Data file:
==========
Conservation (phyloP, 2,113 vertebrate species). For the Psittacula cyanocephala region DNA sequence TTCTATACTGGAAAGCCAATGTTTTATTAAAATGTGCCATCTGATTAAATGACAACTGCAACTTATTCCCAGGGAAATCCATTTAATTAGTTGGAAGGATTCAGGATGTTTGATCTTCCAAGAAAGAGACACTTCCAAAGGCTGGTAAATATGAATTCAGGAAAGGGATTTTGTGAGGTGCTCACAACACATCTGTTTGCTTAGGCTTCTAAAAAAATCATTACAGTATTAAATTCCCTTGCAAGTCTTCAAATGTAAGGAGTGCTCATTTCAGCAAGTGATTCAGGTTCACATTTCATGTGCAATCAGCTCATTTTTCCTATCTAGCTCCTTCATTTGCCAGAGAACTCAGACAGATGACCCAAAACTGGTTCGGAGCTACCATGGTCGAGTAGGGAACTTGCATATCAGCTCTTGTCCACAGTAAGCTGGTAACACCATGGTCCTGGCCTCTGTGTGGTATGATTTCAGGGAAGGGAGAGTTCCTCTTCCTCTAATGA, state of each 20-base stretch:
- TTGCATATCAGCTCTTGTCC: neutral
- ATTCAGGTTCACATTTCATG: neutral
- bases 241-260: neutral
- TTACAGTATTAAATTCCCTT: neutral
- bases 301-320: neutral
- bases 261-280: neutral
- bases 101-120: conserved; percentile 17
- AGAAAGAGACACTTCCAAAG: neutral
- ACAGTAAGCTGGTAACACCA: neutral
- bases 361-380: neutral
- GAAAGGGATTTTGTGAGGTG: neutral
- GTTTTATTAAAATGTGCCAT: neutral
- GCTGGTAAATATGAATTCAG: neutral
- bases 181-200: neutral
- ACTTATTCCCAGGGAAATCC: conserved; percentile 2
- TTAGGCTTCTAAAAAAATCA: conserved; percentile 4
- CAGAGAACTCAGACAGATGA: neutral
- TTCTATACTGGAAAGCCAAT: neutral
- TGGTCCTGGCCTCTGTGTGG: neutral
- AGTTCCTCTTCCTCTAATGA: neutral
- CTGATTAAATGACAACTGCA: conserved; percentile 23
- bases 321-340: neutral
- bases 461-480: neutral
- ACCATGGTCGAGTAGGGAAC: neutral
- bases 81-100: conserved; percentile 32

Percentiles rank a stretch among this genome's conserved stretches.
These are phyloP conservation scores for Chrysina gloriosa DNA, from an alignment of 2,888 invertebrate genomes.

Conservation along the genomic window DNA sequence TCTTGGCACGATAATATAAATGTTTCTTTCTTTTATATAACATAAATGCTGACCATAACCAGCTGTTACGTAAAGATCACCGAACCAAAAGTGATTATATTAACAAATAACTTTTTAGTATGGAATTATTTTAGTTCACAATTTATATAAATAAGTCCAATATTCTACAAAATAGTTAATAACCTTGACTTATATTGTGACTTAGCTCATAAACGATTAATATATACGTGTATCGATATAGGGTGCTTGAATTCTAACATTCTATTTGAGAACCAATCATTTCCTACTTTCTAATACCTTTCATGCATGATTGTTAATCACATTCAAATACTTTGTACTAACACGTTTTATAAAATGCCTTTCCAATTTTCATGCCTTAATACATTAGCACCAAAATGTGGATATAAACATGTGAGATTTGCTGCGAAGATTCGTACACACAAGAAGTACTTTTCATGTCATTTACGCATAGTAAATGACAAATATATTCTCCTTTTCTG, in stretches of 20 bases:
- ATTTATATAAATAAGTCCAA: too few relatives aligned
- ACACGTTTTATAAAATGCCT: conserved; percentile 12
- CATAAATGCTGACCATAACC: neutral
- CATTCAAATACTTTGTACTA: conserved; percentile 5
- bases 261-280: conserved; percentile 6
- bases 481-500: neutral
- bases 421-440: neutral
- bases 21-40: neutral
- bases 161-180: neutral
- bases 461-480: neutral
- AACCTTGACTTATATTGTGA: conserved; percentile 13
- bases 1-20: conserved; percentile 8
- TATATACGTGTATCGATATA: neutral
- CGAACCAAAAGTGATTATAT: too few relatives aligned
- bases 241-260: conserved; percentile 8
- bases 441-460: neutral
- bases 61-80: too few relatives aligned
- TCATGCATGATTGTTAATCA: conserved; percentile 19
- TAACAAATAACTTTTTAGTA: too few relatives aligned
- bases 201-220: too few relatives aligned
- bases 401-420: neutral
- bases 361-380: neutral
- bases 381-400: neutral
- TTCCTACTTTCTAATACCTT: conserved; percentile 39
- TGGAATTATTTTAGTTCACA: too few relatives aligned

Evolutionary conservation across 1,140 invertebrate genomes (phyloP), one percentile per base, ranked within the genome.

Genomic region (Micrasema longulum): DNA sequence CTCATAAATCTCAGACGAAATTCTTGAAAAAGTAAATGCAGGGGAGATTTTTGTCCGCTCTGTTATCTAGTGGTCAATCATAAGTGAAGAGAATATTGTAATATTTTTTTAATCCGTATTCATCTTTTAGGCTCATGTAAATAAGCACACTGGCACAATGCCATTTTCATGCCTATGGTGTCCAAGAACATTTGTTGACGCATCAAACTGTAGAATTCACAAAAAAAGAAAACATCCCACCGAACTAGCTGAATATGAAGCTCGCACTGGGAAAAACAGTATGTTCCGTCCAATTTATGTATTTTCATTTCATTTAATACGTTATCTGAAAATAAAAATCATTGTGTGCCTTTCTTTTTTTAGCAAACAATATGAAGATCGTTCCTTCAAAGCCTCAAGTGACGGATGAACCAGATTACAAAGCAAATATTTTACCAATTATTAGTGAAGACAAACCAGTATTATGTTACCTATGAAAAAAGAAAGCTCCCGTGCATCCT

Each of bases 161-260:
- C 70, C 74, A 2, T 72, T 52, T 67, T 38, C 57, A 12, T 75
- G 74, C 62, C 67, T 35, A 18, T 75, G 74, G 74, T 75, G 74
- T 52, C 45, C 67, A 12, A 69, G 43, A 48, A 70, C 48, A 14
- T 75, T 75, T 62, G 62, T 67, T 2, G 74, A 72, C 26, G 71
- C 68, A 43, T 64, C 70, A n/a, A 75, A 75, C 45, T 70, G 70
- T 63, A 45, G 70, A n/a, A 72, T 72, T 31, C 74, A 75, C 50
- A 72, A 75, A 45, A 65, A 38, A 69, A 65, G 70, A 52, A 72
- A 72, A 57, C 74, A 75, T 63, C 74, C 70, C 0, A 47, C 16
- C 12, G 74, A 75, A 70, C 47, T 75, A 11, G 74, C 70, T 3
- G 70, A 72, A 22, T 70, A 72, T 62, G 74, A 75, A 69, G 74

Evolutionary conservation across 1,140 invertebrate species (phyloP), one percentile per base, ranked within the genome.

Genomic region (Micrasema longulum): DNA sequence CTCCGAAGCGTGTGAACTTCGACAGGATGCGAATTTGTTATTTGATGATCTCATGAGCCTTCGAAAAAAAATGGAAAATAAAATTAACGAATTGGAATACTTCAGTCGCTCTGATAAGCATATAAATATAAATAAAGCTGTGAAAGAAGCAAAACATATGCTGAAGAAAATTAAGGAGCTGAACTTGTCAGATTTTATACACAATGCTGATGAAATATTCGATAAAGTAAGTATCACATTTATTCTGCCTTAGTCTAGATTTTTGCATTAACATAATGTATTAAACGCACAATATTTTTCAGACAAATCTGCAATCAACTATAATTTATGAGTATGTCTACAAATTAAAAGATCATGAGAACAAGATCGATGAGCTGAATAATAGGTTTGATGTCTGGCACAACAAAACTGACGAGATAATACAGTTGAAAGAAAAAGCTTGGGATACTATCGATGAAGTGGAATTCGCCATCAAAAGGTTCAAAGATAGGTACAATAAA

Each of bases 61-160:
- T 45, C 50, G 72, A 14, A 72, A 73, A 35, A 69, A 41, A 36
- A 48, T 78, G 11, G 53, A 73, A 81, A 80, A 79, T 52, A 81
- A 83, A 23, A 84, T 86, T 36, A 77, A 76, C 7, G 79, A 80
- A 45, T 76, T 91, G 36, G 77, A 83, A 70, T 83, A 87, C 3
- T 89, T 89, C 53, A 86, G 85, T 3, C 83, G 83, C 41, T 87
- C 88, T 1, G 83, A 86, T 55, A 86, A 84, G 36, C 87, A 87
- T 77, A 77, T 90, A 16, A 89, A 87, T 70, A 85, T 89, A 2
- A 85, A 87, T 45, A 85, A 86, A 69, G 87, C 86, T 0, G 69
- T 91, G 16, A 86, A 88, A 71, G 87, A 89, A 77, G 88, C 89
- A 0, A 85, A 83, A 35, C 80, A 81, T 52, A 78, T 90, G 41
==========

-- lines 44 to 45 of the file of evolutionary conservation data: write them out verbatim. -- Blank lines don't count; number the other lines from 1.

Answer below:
- bases 241-260: conserved; percentile 8
- bases 441-460: neutral